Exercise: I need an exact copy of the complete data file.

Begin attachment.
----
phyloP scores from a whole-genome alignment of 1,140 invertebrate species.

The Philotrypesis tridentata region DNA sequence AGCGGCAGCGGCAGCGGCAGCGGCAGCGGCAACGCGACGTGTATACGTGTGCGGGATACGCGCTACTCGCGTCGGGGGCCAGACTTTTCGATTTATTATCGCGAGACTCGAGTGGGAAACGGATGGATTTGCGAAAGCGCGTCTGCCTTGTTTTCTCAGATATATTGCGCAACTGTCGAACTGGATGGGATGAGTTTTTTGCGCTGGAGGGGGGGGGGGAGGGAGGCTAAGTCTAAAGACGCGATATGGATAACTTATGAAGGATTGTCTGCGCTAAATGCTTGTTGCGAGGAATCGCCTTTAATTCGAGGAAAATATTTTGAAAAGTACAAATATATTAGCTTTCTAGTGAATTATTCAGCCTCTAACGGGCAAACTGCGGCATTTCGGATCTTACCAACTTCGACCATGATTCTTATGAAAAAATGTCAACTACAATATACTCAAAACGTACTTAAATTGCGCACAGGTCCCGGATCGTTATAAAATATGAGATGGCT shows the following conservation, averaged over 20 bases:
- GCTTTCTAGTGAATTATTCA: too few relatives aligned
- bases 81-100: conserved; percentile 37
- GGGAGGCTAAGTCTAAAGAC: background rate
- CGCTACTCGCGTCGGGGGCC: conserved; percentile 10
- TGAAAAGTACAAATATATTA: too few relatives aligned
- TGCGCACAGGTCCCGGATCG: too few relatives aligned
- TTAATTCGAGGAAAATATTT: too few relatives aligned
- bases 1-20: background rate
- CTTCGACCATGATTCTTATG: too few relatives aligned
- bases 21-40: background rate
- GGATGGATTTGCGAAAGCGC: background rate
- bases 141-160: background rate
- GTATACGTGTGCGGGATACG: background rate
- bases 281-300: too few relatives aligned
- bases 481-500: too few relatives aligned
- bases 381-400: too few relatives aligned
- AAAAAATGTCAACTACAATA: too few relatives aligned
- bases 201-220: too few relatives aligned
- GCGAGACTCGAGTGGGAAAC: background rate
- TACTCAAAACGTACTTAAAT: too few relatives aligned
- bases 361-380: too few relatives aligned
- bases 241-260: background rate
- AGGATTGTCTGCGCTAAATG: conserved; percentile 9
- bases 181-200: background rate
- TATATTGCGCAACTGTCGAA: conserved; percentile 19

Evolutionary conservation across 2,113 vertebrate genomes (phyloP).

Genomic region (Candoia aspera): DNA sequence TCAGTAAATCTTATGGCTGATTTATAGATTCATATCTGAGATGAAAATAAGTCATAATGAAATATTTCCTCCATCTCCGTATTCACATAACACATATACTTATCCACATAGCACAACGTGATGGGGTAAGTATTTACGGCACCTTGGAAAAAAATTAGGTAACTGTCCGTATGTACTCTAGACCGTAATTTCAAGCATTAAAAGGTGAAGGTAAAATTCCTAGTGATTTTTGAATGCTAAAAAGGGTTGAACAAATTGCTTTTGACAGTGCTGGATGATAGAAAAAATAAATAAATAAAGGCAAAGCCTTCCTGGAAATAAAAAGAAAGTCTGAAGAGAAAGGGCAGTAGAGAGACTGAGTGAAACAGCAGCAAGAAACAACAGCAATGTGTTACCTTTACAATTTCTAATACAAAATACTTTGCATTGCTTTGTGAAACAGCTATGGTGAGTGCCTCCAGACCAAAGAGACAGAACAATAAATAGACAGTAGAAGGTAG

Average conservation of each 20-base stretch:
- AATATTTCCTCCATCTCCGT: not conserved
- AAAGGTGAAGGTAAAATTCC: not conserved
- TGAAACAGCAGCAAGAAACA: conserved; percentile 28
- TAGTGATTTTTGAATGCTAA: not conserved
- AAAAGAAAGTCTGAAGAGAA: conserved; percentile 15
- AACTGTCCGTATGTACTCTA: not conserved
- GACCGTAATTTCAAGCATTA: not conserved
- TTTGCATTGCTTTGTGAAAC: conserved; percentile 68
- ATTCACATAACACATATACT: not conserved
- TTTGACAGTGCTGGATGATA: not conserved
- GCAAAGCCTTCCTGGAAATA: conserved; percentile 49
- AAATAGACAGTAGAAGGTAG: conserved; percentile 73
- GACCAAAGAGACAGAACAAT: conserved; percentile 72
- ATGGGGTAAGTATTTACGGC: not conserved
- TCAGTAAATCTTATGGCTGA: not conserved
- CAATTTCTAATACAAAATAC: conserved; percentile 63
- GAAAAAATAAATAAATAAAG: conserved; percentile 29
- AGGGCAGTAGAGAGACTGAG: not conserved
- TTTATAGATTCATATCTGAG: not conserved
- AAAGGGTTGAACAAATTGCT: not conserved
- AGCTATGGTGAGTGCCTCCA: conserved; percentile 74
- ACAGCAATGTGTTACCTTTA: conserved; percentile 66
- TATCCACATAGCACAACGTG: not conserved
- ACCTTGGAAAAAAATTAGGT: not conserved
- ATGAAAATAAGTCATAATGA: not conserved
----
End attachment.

phyloP scores from a whole-genome alignment of 1,140 invertebrate species.

The Philotrypesis tridentata region DNA sequence AGCGGCAGCGGCAGCGGCAGCGGCAGCGGCAACGCGACGTGTATACGTGTGCGGGATACGCGCTACTCGCGTCGGGGGCCAGACTTTTCGATTTATTATCGCGAGACTCGAGTGGGAAACGGATGGATTTGCGAAAGCGCGTCTGCCTTGTTTTCTCAGATATATTGCGCAACTGTCGAACTGGATGGGATGAGTTTTTTGCGCTGGAGGGGGGGGGGGAGGGAGGCTAAGTCTAAAGACGCGATATGGATAACTTATGAAGGATTGTCTGCGCTAAATGCTTGTTGCGAGGAATCGCCTTTAATTCGAGGAAAATATTTTGAAAAGTACAAATATATTAGCTTTCTAGTGAATTATTCAGCCTCTAACGGGCAAACTGCGGCATTTCGGATCTTACCAACTTCGACCATGATTCTTATGAAAAAATGTCAACTACAATATACTCAAAACGTACTTAAATTGCGCACAGGTCCCGGATCGTTATAAAATATGAGATGGCT shows the following conservation, averaged over 20 bases:
- GCTTTCTAGTGAATTATTCA: too few relatives aligned
- bases 81-100: conserved; percentile 37
- GGGAGGCTAAGTCTAAAGAC: background rate
- CGCTACTCGCGTCGGGGGCC: conserved; percentile 10
- TGAAAAGTACAAATATATTA: too few relatives aligned
- TGCGCACAGGTCCCGGATCG: too few relatives aligned
- TTAATTCGAGGAAAATATTT: too few relatives aligned
- bases 1-20: background rate
- CTTCGACCATGATTCTTATG: too few relatives aligned
- bases 21-40: background rate
- GGATGGATTTGCGAAAGCGC: background rate
- bases 141-160: background rate
- GTATACGTGTGCGGGATACG: background rate
- bases 281-300: too few relatives aligned
- bases 481-500: too few relatives aligned
- bases 381-400: too few relatives aligned
- AAAAAATGTCAACTACAATA: too few relatives aligned
- bases 201-220: too few relatives aligned
- GCGAGACTCGAGTGGGAAAC: background rate
- TACTCAAAACGTACTTAAAT: too few relatives aligned
- bases 361-380: too few relatives aligned
- bases 241-260: background rate
- AGGATTGTCTGCGCTAAATG: conserved; percentile 9
- bases 181-200: background rate
- TATATTGCGCAACTGTCGAA: conserved; percentile 19

Evolutionary conservation across 2,113 vertebrate genomes (phyloP).

Genomic region (Candoia aspera): DNA sequence TCAGTAAATCTTATGGCTGATTTATAGATTCATATCTGAGATGAAAATAAGTCATAATGAAATATTTCCTCCATCTCCGTATTCACATAACACATATACTTATCCACATAGCACAACGTGATGGGGTAAGTATTTACGGCACCTTGGAAAAAAATTAGGTAACTGTCCGTATGTACTCTAGACCGTAATTTCAAGCATTAAAAGGTGAAGGTAAAATTCCTAGTGATTTTTGAATGCTAAAAAGGGTTGAACAAATTGCTTTTGACAGTGCTGGATGATAGAAAAAATAAATAAATAAAGGCAAAGCCTTCCTGGAAATAAAAAGAAAGTCTGAAGAGAAAGGGCAGTAGAGAGACTGAGTGAAACAGCAGCAAGAAACAACAGCAATGTGTTACCTTTACAATTTCTAATACAAAATACTTTGCATTGCTTTGTGAAACAGCTATGGTGAGTGCCTCCAGACCAAAGAGACAGAACAATAAATAGACAGTAGAAGGTAG

Average conservation of each 20-base stretch:
- AATATTTCCTCCATCTCCGT: not conserved
- AAAGGTGAAGGTAAAATTCC: not conserved
- TGAAACAGCAGCAAGAAACA: conserved; percentile 28
- TAGTGATTTTTGAATGCTAA: not conserved
- AAAAGAAAGTCTGAAGAGAA: conserved; percentile 15
- AACTGTCCGTATGTACTCTA: not conserved
- GACCGTAATTTCAAGCATTA: not conserved
- TTTGCATTGCTTTGTGAAAC: conserved; percentile 68
- ATTCACATAACACATATACT: not conserved
- TTTGACAGTGCTGGATGATA: not conserved
- GCAAAGCCTTCCTGGAAATA: conserved; percentile 49
- AAATAGACAGTAGAAGGTAG: conserved; percentile 73
- GACCAAAGAGACAGAACAAT: conserved; percentile 72
- ATGGGGTAAGTATTTACGGC: not conserved
- TCAGTAAATCTTATGGCTGA: not conserved
- CAATTTCTAATACAAAATAC: conserved; percentile 63
- GAAAAAATAAATAAATAAAG: conserved; percentile 29
- AGGGCAGTAGAGAGACTGAG: not conserved
- TTTATAGATTCATATCTGAG: not conserved
- AAAGGGTTGAACAAATTGCT: not conserved
- AGCTATGGTGAGTGCCTCCA: conserved; percentile 74
- ACAGCAATGTGTTACCTTTA: conserved; percentile 66
- TATCCACATAGCACAACGTG: not conserved
- ACCTTGGAAAAAAATTAGGT: not conserved
- ATGAAAATAAGTCATAATGA: not conserved